Intellectual Property

Increasingly, the inherent value in our various businesses is our intellectual property.  While we do not necessarily pursue patents or trademarks, we do work tirelessly to protect our confidential information.  In particular, our Trade Secrets and Software Development represent the essential value of TW&Co and Capax Discovery respectively.

This morning I was also reviewing the proper use of a comma.  I was reading over some weekly reports, and it is unfortunate how little understood [and applied] the rules of grammar have become. Here is what Grammarly has to say about commas.  And, by the way, everyone should download and use Grammarly.  It’s a great resource.

When Do You Need a Comma Before But?

[The comma rules for but apply to all conjunctions, including and, or, and so.]

You should put a comma before but only when but is connecting two independent clauses.

Correct  I would go for a walk, but it’s raining outside.

How do you know you have two independent clauses?  First, look at the words before but: I would go for a walk.  Then look at the words after: it’s raining outside.  Both of those phrases could stand alone as complete sentences.  That means they’re independent clauses, so you need to use a comma before but.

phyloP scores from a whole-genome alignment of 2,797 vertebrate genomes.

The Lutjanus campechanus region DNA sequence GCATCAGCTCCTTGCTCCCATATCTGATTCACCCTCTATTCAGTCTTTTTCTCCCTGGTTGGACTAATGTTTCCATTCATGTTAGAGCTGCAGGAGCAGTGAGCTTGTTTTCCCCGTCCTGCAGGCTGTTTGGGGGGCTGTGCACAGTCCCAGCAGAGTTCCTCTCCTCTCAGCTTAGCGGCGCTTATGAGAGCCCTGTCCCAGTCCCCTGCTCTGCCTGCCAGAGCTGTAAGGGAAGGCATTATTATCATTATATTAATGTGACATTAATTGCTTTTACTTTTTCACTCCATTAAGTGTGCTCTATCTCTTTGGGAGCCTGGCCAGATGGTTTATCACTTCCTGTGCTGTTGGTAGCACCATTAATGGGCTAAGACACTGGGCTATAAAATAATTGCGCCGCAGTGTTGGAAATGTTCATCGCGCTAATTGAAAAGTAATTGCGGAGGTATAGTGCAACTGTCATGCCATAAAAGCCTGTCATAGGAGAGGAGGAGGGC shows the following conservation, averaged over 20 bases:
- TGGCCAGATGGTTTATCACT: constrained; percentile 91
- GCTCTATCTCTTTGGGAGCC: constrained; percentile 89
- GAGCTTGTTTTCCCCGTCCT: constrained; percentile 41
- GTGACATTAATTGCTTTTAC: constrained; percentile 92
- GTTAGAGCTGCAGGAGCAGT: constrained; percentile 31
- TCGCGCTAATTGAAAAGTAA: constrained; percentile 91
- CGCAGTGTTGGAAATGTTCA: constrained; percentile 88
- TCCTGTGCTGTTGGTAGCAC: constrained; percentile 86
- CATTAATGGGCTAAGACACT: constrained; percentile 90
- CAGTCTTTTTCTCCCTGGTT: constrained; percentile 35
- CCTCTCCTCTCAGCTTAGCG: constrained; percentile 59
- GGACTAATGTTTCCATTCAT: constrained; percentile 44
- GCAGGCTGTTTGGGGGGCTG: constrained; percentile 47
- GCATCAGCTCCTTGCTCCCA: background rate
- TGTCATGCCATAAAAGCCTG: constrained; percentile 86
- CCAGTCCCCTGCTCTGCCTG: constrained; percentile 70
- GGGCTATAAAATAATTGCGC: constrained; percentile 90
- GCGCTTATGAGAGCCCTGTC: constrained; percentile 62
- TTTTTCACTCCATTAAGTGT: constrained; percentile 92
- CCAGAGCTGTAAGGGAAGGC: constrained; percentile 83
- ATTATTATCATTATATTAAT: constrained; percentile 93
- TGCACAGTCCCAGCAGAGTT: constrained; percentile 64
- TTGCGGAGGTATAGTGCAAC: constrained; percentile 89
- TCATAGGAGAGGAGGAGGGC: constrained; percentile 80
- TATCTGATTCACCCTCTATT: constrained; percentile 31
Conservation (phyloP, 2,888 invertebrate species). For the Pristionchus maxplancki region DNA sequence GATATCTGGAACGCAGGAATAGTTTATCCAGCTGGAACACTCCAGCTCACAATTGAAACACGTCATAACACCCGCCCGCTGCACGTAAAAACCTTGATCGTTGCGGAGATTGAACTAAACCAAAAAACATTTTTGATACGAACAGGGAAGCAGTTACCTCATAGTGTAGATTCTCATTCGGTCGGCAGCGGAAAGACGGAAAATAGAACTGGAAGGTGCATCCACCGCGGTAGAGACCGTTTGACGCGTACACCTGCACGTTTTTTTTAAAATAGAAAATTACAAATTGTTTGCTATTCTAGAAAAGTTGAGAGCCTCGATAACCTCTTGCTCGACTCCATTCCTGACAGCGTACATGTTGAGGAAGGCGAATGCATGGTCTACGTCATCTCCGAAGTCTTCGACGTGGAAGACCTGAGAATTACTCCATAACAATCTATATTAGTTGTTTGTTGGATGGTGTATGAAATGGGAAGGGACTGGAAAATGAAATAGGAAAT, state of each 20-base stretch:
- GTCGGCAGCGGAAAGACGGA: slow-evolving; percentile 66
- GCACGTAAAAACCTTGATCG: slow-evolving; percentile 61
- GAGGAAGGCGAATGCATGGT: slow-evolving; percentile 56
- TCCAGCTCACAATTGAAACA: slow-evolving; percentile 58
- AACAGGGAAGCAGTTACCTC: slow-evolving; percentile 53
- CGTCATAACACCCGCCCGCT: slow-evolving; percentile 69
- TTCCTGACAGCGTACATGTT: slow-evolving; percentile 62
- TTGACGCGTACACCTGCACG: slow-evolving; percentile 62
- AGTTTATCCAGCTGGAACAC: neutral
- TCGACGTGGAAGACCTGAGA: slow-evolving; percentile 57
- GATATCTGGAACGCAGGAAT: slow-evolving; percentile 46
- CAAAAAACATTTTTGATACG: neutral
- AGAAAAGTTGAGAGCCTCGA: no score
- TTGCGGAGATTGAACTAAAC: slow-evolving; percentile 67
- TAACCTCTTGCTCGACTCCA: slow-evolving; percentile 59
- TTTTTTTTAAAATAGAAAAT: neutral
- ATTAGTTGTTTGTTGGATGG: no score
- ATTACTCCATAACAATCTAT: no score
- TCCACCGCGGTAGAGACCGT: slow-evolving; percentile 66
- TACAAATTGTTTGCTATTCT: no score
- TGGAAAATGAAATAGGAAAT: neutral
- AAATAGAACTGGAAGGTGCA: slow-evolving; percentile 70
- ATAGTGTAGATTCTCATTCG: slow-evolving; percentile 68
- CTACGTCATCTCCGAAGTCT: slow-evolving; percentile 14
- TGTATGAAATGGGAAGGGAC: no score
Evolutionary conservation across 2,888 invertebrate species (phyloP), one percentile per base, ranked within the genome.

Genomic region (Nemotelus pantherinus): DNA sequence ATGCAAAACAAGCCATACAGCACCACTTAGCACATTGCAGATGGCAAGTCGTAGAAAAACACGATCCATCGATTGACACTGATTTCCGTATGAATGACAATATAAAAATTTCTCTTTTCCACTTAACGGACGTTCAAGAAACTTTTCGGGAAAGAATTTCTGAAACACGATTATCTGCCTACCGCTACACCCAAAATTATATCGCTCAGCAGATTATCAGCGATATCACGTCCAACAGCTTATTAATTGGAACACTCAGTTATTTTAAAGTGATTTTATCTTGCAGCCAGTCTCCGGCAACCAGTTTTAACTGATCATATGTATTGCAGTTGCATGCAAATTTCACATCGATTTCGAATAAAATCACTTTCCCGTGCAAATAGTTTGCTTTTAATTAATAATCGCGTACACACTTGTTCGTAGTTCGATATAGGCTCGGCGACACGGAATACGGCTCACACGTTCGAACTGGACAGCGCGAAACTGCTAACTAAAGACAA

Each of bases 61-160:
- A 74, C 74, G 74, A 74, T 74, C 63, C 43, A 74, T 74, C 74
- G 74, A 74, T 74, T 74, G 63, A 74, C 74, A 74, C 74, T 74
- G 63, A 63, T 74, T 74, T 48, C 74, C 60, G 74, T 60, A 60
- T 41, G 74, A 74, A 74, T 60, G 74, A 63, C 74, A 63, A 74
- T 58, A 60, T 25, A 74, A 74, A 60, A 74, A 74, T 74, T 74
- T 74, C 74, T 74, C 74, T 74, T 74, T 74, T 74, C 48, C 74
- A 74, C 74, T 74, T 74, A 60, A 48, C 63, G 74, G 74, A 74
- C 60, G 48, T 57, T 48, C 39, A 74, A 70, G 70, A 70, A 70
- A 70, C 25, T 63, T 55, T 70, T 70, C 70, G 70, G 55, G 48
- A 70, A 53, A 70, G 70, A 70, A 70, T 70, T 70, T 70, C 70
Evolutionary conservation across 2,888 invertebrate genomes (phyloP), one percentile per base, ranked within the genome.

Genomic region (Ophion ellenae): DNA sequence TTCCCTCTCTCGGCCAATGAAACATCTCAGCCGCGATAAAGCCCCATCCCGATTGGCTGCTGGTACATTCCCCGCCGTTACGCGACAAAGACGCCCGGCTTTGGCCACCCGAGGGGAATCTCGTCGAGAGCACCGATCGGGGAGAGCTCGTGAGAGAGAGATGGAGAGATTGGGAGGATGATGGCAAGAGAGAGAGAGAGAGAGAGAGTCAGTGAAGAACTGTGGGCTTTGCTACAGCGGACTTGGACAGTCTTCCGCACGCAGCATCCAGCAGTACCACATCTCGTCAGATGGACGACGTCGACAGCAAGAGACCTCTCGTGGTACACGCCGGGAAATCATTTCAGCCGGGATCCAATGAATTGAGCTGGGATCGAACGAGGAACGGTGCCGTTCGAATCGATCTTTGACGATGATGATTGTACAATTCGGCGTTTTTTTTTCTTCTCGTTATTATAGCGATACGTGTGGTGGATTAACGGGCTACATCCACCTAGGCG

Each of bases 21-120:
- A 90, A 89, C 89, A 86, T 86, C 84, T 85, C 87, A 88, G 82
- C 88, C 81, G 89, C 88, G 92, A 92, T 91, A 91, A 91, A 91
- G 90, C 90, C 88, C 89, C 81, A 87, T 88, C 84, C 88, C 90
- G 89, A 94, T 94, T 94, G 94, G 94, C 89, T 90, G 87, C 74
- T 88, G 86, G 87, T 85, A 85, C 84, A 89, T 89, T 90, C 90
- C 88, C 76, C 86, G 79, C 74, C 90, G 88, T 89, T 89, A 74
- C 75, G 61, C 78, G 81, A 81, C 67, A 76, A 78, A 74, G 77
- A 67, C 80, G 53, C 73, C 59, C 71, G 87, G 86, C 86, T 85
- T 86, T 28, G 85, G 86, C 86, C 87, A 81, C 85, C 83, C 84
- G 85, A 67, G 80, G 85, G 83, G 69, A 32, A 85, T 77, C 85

When you don’t have two independent clauses, leave the comma out.

Incorrect  I would go for a walk, but for the rain.

This time, but is connecting an independent clause to a dependent clause.  How do you know?  Look at the words after but: for the rain.  That phrase can’t stand by itself as a complete sentence, which means it’s a dependent clause.  Therefore, you shouldn’t use a comma before but.

Correct  I would go for a walk but for the rain.

Here are a few more examples of when you should and shouldn’t use a comma before but in a sentence:

Incorrect  The dog is young, but well trained.
Correct  The dog is young but well trained.

Incorrect  Grammar is boring, but necessary.
Correct  Grammar is boring but necessary.

Incorrect  The dog is young but he’s well trained
Correct  The dog is young, but he’s well trained.

Incorrect  Grammar is boring but it’s necessary
Correct  Grammar is boring, but it’s necessary.

If you’re wondering whether you need a comma after but, the answer is that you probably don’t.

The only time you need a comma after but is when it is immediately followed by an interrupter.  An interrupter is a little word or phrase that interrupts a sentence to show emotion, tone, or emphasis.  You should always use a comma before and after an interrupter.

Correct  But, of course, it’s not safe for Spot to go outside on his own.

In the sentence above, of course is an interrupter.  You could take it out of the sentence without losing any meaning.  The only reason it’s there is to emphasize the obviousness of the statement.  If your sentence happens to place an interrupter directly after but, then go ahead and use a comma.  Otherwise, you don’t need a comma after but. 

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